Be The One ... to Mentor
The Be the One Mentoring Coalition is a collaborative effort
to promote mentoring of youth in Thurston and Mason Counties.
The Coalition is a group of agencies who are united in an effort
to recruit and support volunteers, raise awareness about the
need for mentors, and to convey the benefits that mentoring
programs provide to the community.
What is a Mentor?
A mentor is a caring, adult friend who devotes time to a
young person with a commitment to provide guidance and support
for the mentee to develop their fullest potential based on their
vision for the future.
Adolescents is a time of risk and
opportunity. During the critical transition to adulthood, youth
are learning skills, attitudes, and behaviors that will affect
their lifelong ability to lead productive and healthy lives.
Many adolescents have negative feelings about themselves, have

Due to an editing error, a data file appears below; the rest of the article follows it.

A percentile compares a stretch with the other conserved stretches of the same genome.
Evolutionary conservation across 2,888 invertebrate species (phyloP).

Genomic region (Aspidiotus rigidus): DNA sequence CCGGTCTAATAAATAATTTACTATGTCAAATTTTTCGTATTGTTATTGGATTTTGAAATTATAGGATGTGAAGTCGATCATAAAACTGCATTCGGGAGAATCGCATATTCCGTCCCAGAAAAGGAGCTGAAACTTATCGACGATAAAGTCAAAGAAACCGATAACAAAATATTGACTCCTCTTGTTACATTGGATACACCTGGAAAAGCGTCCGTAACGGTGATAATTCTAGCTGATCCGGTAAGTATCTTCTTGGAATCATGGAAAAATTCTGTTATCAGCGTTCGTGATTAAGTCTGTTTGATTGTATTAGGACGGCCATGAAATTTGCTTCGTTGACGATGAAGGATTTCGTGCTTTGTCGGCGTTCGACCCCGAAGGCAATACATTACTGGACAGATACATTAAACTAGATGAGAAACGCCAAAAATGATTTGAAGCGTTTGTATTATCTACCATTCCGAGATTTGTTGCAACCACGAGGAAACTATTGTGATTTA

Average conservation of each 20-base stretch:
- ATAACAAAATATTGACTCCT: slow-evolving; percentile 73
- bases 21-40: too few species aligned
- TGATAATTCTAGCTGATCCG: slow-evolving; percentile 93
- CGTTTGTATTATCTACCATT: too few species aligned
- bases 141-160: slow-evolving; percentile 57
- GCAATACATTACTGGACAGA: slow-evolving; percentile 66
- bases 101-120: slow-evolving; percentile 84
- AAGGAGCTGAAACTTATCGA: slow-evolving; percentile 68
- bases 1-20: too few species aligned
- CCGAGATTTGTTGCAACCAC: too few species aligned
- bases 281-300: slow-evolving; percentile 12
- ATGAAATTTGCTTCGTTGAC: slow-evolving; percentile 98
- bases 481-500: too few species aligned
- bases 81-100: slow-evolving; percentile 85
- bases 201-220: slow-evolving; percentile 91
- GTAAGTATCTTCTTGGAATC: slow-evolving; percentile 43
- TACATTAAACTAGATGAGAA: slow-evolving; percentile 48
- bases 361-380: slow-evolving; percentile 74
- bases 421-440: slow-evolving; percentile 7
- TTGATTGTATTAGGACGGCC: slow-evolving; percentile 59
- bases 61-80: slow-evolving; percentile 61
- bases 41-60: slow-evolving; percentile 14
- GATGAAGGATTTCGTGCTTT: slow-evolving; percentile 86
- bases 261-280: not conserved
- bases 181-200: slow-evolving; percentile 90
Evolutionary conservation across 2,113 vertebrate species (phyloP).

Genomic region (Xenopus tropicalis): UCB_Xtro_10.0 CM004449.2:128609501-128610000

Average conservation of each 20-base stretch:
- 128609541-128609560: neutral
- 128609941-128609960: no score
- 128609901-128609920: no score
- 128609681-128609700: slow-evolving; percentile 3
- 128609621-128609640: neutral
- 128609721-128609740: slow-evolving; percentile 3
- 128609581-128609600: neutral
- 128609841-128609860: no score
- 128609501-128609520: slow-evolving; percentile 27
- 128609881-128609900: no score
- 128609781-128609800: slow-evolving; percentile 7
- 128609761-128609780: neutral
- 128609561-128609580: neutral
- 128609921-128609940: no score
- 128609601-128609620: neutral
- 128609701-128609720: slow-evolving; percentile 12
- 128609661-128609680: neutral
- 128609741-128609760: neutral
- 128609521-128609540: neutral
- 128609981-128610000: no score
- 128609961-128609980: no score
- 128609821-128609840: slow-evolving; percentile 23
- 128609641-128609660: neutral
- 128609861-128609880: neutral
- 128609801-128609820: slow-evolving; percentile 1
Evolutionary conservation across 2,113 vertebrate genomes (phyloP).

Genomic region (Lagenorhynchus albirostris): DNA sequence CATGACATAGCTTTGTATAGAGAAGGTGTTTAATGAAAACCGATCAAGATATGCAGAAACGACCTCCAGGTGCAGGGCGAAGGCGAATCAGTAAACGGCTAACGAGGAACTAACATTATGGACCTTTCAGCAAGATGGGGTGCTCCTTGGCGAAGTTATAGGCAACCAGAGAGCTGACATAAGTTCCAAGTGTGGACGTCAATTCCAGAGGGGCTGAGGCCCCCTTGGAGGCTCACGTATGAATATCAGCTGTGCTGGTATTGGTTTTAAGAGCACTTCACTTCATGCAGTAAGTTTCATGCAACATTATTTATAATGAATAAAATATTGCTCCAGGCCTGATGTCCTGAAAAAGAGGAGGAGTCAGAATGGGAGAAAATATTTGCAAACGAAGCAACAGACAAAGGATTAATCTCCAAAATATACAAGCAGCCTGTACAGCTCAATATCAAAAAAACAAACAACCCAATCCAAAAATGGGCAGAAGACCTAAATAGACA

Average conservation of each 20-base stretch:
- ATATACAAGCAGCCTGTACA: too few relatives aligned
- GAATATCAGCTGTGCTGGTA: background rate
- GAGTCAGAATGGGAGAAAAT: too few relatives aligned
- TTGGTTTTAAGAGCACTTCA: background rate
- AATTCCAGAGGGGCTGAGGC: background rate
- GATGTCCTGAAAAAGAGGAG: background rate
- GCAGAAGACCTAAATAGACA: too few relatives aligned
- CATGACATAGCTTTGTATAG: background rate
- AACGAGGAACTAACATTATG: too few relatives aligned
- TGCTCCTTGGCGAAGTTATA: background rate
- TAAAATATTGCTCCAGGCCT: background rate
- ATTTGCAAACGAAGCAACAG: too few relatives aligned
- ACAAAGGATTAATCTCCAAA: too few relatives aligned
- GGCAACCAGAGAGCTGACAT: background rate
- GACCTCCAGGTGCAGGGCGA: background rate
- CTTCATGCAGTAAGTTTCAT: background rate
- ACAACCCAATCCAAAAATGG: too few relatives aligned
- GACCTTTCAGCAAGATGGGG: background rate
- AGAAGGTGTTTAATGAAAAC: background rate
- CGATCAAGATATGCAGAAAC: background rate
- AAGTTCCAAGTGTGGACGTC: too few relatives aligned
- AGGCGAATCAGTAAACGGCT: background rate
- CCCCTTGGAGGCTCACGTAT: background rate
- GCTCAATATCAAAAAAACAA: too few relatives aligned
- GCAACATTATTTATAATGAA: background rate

poor performance in school, problems at home, and frequently
engage in risk-taking behaviors.
Whether in formal, structured
mentoring programs or in relationships formed through informal
family, church, or neighborhood connections, mentors are
helping youth overcome these problems and be successful.
Typical results include:
- Improved school achievement
- Increase in self-esteem
- Decrease in discipline referrals
- Increase in securing entry-level jobs
- Increased graduation rates
- Increased school attendance
- Decrease in early pregnancy rates
- Increase in
community service activities
Impact of Mentoring
The Commonwealth Fund's survey (McLearn,
Colasanto, and Schoen, 1998) reported the following:
- 62% of students improved their
- 52% of students skipped less school
- 48% of students improved their grades
- 49% of students got into less trouble
- 47% of students got into less trouble
out of school
- 45% of students reduced their substance
- 35% of students improved family
In addition to the benefits that youth
receive, 97% of those surveyed say their experience was
somewhat or very positive; 83% say they learned or gained
something through the experience.
To see the complete study, click
More than 200,000 Washington
children could benefit from having a caring adult in their life.
Source: Washington State Mentors
We're here to help, but they need your help too.